This would work for the overt, more aggressively controlling person. I look back 33 years ago and although I am very educated in “all things abuser” I cannot think of one thing that would have gotten my attention on any abuser/controller list at that time. But I WAS very steeped in people pleasing and giving the benny so maybe nothing registered because maybe my idea was “because I don’t THINK they meant that in a bad way, then they could not have actually MEANT it in a bad way.”
Well put Debby. Yep.
This is radical and it should be something like this, instead of the standard about the importance of communication.
People shy away from statistics, but venture out there to say, from various books and sources, the reality is half of marriages end in divorce. Of those that end in divorce, from the divorce lawyers association (I forget the exact title) 90 percent have infidelity in the year prior to divorce. And then one looks at the statistics, which I find to be dramatically low, and 1 in 3 women are going to be severely abused in life by their intimate partner. We all know how few of us said anything, how much silence, secrecy, and denial is involved in DV/SA/DA, so I’d guess that it’s really 1 in 2 women will be severely abused at some point in life.
Then there’s the statistic where it said half of all marriages contain at least one act of violence by the husband against the wife… be it slamming her against the wall, throwing her down, gripping her neck and squeezing, or whatever. But it’s in at least half of all marriages that stay intact.
And then comes the internet age of massive free porn. Maybe true Christians don’t realize the impact of such because they are older and of another generation and are not porn users (nor am I) but it’s there. And just like in advertisements, media consumption, the music one listens to, the stuff a person reads, the crowd one hangs out with, porn usage infects and alters and gravely influences the porn user. And most kids these days are getting inundated with porn. Most boys are accessing porn early, say 10-12 year of age, and this is their so-called sex education. And what does porn teach the user? Lies about women. That women are objects, that women exist to please men, that dehumanization, abuse, violence, sadism, and all sorts of depravity is okay, and supposedly the woman likes it. She does not. Porn is violence. And this current generation is up to their eyeballs in it.
I don’t know how any marriage today has really any shot. Sure, there are the rare ones, but that’s because there are some actual Christians left here on earth yet. But the rest? No way. And I feel for all the Christian women who are being duped into marrying an abuser who seals the entrapment and completes the control in conning her into saying “I do” in God’s house, “till death do us part”. And then comes the praying for death, hoping God ends their life, because they believed to vow, in God’s house, ’till death do us part’ meant they were in it for life.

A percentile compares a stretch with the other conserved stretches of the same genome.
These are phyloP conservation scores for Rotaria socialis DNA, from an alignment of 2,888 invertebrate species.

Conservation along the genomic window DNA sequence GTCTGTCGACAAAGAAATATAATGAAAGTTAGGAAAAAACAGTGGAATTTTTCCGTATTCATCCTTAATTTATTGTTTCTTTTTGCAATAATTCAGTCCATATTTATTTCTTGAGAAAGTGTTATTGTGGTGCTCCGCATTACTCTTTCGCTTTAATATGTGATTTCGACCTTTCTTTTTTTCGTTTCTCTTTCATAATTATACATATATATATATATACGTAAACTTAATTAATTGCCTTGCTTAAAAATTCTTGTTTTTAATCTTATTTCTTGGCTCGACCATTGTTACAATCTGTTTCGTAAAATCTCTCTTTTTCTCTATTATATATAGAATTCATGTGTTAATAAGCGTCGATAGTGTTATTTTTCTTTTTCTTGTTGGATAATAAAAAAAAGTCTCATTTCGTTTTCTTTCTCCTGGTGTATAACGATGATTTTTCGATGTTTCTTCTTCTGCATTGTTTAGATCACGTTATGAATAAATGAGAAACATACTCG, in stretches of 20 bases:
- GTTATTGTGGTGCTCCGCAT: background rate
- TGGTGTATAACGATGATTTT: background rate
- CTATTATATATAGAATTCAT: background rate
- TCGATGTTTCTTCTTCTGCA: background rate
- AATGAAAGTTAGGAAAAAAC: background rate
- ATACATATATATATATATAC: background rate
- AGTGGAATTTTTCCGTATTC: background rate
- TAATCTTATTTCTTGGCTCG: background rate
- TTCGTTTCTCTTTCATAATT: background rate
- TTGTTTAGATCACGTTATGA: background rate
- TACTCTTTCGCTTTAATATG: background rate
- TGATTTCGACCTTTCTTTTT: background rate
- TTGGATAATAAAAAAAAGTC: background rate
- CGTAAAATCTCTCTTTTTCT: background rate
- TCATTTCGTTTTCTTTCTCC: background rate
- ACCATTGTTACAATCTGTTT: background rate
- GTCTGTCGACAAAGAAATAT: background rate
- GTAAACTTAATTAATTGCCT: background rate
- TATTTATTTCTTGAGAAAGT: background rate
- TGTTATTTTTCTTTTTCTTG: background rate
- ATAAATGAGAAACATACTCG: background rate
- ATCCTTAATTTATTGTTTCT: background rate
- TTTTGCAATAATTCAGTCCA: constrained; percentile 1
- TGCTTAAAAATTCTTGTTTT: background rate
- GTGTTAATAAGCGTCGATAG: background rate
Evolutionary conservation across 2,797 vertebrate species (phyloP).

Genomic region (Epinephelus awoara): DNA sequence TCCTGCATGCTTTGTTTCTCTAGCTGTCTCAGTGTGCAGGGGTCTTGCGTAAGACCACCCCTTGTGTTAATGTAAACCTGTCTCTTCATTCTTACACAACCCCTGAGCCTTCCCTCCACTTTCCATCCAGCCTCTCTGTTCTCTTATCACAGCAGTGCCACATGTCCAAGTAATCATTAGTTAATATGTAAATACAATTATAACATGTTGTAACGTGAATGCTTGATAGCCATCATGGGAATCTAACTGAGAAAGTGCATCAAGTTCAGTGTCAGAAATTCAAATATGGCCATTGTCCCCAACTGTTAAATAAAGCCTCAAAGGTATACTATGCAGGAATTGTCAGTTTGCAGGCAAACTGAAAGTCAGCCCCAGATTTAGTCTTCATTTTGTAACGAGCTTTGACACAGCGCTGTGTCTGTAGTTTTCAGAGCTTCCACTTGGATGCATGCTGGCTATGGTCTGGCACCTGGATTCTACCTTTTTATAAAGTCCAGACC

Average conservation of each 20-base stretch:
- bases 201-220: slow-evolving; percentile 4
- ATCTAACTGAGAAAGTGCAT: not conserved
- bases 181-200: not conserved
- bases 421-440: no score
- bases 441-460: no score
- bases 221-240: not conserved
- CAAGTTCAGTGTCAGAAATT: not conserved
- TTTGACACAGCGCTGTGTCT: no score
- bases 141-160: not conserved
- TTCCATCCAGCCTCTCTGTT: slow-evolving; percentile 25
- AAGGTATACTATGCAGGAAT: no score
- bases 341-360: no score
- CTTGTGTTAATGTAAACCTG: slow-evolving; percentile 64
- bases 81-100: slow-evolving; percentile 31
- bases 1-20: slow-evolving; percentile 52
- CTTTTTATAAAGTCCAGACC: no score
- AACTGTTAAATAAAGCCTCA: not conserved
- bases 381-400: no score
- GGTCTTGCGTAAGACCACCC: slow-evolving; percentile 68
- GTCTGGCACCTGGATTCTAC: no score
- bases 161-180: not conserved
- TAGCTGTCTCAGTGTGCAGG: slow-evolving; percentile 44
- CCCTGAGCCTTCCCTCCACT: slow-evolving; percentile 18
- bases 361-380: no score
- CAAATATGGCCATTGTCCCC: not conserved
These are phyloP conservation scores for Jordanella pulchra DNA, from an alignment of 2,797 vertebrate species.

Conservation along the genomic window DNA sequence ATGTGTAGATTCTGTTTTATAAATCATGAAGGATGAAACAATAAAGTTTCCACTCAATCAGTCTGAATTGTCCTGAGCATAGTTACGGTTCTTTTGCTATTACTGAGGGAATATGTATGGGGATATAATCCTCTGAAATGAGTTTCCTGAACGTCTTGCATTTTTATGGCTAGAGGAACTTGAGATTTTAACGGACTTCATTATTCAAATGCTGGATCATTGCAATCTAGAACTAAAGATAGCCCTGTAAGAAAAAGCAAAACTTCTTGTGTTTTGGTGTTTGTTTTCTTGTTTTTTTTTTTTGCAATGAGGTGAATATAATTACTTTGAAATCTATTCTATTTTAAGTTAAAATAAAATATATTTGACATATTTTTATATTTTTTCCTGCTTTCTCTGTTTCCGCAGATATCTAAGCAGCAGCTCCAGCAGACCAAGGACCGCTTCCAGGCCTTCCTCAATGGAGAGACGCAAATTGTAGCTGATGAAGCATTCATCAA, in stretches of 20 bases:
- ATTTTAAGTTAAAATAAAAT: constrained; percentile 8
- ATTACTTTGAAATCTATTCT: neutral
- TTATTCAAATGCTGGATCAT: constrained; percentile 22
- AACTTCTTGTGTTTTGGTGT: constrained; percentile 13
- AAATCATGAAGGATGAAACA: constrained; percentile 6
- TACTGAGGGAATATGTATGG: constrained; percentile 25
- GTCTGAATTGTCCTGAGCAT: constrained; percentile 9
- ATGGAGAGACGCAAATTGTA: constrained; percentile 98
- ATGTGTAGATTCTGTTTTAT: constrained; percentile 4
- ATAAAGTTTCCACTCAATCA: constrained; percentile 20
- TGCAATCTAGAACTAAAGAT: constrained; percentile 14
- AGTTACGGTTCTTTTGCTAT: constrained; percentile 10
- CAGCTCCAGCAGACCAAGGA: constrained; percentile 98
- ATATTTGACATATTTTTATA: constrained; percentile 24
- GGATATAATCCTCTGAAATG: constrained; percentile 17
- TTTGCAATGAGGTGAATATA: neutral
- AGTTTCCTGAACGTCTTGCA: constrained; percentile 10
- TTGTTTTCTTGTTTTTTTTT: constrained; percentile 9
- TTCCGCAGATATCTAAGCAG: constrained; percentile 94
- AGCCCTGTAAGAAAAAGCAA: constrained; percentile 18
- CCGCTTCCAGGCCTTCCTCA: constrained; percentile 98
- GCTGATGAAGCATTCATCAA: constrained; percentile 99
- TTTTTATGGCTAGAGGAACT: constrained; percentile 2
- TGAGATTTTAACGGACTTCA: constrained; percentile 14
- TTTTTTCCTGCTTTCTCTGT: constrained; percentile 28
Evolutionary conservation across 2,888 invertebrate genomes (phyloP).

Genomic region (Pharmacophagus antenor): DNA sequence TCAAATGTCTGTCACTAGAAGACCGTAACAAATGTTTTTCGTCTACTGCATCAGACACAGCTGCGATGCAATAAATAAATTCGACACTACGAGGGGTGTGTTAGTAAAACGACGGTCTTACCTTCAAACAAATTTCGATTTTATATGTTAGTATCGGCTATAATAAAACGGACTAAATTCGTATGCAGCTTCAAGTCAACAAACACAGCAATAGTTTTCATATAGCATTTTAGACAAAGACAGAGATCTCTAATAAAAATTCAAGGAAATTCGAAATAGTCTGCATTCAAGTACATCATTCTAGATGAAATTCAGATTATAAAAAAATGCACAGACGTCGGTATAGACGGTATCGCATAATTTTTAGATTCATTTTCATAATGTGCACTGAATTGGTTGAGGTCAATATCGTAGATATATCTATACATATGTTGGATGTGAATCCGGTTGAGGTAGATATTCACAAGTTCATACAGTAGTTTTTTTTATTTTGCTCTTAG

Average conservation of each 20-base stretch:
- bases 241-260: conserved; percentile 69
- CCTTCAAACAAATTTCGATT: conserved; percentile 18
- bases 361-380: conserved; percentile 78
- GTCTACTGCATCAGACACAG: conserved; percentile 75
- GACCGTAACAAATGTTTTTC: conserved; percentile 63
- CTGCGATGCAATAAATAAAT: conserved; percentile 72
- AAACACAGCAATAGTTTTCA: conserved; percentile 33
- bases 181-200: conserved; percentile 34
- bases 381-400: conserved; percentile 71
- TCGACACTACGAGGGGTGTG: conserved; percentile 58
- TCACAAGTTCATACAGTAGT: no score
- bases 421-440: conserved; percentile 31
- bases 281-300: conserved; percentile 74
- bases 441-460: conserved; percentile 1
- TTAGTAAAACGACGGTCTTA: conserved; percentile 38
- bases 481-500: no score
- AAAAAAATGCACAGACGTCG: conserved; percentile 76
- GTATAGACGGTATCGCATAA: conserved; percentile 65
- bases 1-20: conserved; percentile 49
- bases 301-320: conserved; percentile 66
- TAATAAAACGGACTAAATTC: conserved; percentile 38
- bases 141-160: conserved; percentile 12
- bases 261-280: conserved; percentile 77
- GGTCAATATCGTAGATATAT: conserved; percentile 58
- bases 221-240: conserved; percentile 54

Yes, there should be a chance to the premarital counseling that is designed at salvaging lives, perhaps saying, again and again, if he is being cruel, if you spend your days crying, weeping, wishing you were dead, if he hits you, he is a criminal. Come talk to me. Divorce is like a blessing from God in such circumstances. No, nobody simply beats their wife because they lost control. And stressing that wives are not sexual slaves, that marital rape occurs and it is a crime.
But that’s a lot to put on a premarital course. But a pastor is kind of able to make it into what they want, perhaps that can be a project undertaken by survivors. What would they have wanted to know prior to marrying? And even if the wedding happens, perhaps there can be damage control done by at least stressing, that if he does this, this, or this…….you are allowed to divorce. God is okay with you divorcing. You don’t owe it to God to stay, submit, etc. You upheld your vow, the covenant is broken, you are supported and okay’ed to divorce and leave.
How many of us saved the wedding stuff? The wedding certificate or whatever. Well, there can be a DV/SA/DA handout given at that time, too.
I think the required reading list is great.
It may not prevent all the doomed ‘marriages’ from happening, but at least the woman would be a little better equipped to do some damage control. Considering how many sermons are on the importance of keeping the family together, there should be something to counter that, because such stressing only furthers the entrapment for the abused wife because she wants to do what God wants of her, wants to please God, and be a good Christian.
Perhaps a pastor’s series on the importance of divorce will be highly controversial to the church circles, but considering that such ‘marriages’ are slavery, entrapment, bondage, and basically sacrificing a Christian woman to an evil, devilish abuser…… controversy or not, “The Blessings of a Godly Divorce” or something.